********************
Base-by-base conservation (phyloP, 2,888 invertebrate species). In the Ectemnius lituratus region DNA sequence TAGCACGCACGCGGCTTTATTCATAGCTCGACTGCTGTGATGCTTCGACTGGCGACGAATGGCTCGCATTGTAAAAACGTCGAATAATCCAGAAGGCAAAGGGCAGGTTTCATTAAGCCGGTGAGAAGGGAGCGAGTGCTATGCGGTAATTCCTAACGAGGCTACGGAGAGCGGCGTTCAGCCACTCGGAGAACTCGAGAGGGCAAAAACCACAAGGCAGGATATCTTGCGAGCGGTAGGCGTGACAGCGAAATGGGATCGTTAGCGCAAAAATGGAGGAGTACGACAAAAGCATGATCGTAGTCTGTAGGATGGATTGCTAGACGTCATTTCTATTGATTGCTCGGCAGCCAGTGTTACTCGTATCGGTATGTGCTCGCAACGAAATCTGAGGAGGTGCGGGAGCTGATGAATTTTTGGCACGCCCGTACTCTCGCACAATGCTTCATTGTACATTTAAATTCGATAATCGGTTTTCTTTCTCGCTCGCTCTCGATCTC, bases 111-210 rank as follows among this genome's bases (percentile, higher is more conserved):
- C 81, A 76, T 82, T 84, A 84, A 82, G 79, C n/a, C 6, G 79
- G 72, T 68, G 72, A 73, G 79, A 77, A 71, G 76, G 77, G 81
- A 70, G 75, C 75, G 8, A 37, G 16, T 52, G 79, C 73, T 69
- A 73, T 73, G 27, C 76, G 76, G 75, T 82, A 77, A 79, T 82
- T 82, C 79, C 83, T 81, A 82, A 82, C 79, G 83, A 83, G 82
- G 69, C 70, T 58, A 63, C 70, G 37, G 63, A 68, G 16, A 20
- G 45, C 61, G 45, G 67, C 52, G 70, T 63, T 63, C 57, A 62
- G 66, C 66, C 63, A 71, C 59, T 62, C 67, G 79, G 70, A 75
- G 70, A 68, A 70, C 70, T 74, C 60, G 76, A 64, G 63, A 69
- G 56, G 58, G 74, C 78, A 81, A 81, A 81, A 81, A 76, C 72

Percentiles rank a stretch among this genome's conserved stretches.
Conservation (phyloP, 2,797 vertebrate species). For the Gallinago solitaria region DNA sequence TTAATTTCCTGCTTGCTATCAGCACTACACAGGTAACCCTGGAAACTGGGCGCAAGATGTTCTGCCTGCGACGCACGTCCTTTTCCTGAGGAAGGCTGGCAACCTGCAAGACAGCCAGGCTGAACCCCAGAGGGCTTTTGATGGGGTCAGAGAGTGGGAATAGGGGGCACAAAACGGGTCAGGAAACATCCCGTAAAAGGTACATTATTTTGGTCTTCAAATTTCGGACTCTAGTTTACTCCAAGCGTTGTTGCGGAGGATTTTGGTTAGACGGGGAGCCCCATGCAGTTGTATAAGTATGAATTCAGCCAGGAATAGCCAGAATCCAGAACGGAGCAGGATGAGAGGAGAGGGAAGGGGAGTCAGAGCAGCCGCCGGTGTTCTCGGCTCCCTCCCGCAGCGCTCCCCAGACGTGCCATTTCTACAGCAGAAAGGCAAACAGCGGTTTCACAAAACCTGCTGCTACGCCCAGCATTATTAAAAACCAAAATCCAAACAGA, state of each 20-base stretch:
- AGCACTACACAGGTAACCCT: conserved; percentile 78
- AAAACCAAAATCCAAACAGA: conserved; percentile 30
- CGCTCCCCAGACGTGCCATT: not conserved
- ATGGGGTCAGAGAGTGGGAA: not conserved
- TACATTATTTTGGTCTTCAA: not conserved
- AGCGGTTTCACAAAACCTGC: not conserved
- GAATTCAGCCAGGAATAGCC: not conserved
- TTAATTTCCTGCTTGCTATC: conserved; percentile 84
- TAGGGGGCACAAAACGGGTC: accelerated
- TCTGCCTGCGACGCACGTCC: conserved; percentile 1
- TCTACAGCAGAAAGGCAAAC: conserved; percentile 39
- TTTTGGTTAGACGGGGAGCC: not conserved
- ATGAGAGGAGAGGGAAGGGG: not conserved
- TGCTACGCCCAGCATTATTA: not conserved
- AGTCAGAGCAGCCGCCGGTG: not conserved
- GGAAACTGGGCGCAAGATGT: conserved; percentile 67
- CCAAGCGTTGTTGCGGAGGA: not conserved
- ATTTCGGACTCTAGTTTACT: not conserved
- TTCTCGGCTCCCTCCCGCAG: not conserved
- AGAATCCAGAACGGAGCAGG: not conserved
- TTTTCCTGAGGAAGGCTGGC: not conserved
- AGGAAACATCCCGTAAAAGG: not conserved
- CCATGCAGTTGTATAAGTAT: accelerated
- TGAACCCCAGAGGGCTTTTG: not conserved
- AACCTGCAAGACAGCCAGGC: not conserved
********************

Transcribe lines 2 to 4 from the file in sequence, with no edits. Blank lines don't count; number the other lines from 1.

- C 81, A 76, T 82, T 84, A 84, A 82, G 79, C n/a, C 6, G 79
- G 72, T 68, G 72, A 73, G 79, A 77, A 71, G 76, G 77, G 81
- A 70, G 75, C 75, G 8, A 37, G 16, T 52, G 79, C 73, T 69